Heroin Ravages Metro Detroit Communities
By Jack Kelly of Fausone & Grysko, PLC posted in Criminal Law on Wednesday, May 18, 2016.
Mark Mandell, Esq.
To many, heroin addiction seems like a distant problem; never expecting the drug to infiltrate their humble community. Yet, it is a real problem that is ravaging communities of all sizes and status in metro Detroit.
Just a few weeks ago a family from Warren, MI fell victim to this deadly drug. The parents found not one, but two of their children dead in their home from heroin overdose1. The father never had suspicions of the drug use: “The signs weren’t there. They were doing what they were supposed to do and it still happened.”
It may not come as a surprise that heroin use has been on the rise nationally since 2007. What is surprising though is who accounts for those increased numbers. Reports show a spike in use among persons 18—25 years old; among women more than among men; and more among non-Hispanic whites than among others. Treatment facilities have reported the average addict’s profile to be white, middle-class, and living in non-urban areas2.
Still think your area is safe from heroin? Not if you live in the counties of Allegan, Genesee, Kalamazoo, Kent, Macomb, Oakland, Saginaw, Van Buren, Washtenaw, Wayne, or Muskegon3. Each was given the designation of “High-Intensity Drug Trafficking Area” (HIDTA) by the federal government. A county is given such designation if the following criteria are met4:
- The area is a significant center of illegal drug production, manufacturing, importation, or distribution
- State, local, and tribal law enforcement agencies have committed resources to respond to the drug trafficking problem in the area, thereby indicating a determination to respond aggressively to the problem;
- drug-related activities in the area are having a significant harmful impact in the area, and in other areas of the country; and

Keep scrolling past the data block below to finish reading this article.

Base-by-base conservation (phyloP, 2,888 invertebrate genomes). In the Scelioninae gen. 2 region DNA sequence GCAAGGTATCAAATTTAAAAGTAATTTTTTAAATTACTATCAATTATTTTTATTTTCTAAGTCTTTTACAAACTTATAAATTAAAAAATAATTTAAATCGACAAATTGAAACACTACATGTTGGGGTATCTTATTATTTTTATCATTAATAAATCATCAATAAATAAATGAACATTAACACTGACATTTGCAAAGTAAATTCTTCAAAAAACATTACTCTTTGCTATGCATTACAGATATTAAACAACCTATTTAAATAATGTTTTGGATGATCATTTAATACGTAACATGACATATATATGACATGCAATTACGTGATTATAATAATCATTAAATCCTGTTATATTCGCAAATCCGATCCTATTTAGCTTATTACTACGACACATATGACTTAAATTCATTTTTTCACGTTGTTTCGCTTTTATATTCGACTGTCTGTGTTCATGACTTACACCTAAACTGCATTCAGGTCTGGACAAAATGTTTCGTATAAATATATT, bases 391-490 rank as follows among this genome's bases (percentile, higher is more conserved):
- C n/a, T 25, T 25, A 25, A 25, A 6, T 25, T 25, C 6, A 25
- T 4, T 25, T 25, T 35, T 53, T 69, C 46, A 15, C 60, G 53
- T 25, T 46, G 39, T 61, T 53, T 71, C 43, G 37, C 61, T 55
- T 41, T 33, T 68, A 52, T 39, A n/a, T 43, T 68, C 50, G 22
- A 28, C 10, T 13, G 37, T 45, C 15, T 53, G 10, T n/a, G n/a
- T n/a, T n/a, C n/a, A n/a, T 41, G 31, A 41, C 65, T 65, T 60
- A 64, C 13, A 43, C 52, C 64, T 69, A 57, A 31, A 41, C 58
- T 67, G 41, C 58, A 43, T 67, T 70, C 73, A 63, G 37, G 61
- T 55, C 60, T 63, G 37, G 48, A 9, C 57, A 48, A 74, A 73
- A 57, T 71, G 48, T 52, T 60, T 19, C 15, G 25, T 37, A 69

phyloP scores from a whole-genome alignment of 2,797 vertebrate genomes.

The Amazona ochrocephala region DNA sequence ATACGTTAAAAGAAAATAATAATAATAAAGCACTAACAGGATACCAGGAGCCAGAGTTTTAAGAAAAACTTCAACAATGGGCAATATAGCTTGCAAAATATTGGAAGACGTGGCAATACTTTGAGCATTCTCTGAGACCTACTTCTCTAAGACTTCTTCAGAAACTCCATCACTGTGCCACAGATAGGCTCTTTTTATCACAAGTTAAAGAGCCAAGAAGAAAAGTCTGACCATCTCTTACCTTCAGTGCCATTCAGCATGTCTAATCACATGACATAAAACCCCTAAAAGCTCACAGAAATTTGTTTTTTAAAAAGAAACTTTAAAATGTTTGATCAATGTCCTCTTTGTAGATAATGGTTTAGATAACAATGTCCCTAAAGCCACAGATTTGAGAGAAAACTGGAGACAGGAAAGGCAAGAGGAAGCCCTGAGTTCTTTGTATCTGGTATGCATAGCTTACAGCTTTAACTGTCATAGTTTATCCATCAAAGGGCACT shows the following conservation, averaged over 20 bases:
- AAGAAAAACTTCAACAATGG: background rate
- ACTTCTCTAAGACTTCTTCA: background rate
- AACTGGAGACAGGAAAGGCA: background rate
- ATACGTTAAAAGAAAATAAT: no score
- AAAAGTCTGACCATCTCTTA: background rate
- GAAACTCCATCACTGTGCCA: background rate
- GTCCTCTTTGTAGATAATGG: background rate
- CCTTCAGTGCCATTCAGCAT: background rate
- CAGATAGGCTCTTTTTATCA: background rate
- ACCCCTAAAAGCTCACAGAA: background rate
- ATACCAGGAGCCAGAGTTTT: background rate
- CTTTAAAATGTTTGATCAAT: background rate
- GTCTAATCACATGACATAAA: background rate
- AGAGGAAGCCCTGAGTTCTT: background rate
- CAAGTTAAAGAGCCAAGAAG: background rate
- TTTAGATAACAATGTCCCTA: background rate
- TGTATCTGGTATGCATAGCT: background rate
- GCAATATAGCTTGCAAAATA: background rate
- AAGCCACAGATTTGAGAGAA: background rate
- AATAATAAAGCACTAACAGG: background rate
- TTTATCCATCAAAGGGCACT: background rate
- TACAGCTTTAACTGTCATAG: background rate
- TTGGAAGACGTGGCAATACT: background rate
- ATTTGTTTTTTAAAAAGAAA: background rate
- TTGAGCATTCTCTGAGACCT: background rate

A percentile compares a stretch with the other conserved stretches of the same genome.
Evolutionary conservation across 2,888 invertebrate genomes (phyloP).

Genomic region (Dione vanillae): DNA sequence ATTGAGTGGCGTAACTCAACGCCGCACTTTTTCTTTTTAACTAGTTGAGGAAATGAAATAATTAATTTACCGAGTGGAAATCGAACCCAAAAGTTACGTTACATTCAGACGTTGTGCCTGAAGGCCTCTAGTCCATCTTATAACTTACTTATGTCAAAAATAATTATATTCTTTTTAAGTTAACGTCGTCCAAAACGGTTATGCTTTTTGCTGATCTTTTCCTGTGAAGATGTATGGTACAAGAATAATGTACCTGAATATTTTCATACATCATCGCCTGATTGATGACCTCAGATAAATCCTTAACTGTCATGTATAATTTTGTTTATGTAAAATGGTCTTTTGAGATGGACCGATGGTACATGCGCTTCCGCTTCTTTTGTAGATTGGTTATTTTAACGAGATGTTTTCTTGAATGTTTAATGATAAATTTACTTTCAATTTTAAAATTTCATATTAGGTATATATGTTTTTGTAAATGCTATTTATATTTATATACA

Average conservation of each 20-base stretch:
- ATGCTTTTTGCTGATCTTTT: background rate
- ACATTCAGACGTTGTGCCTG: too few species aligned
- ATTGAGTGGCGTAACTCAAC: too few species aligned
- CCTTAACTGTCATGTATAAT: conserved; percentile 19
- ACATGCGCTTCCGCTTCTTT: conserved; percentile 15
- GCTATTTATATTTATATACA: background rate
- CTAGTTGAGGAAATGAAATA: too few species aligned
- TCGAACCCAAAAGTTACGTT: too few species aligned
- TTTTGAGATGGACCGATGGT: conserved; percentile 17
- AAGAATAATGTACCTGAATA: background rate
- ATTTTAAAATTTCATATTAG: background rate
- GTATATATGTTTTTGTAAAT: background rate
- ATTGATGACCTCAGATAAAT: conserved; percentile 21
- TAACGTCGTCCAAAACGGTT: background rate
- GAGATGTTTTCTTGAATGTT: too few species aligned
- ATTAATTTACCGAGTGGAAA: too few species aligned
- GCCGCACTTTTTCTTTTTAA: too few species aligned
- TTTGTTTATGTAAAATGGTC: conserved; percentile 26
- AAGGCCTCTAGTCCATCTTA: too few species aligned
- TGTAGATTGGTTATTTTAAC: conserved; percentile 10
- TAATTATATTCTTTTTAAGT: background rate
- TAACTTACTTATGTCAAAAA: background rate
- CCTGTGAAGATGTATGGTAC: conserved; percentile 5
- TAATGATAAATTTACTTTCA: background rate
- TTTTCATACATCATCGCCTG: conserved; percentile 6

- A significant increase in allocation of Federal resources is necessary to respond adequately to drug-related activities in the area.
Law enforcement agencies report that the drug is not only more readily available, but its potency has skyrocketed. 15-20 years ago heroin was just 3—10 percent pure; nowadays, with the inventory swelling with heroin shipped over through Canada and Mexico into southeastern Michigan from Afghanistan, it’s increasingly more potent, up to 90%.5
The result? A heroin epidemic.
In Michigan, 1 in 4 overdose deaths are caused by heroin, up 14% from 20136. Overdose deaths were the #1 cause of injury-related deaths in 2014. In that year, there were 132 overdose deaths in Detroit; 322 in Wayne County (excluding Detroit); 127 in Oakland County; 249 in Macomb County; and 65 in Washtenaw County.7
Although this epidemic has reached our communities, it can be combated through communal efforts. Discuss the heroin epidemic with your neighbors to raise awareness, educate yourself on the signs of addiction, and be prepared to confront the issue head-on. Don’t stand and watch while someone’s life is destroyed by heroin; take the initiative to seek treatment for the person as soon as possible.
Heroin addiction is not a death sentence. Members of my office as well as myself have witnessed successful and permanent recoveries from addiction. I am available around the clock to assist anyone who is seeking out treatment for themselves or a loved one. I can assist with recovery options, therapy recommendations, offer legal advice, and answer any other questions you may have. Do not hesitate to contact me at 734-552-1449, or via email: MMandell@fb-firm.com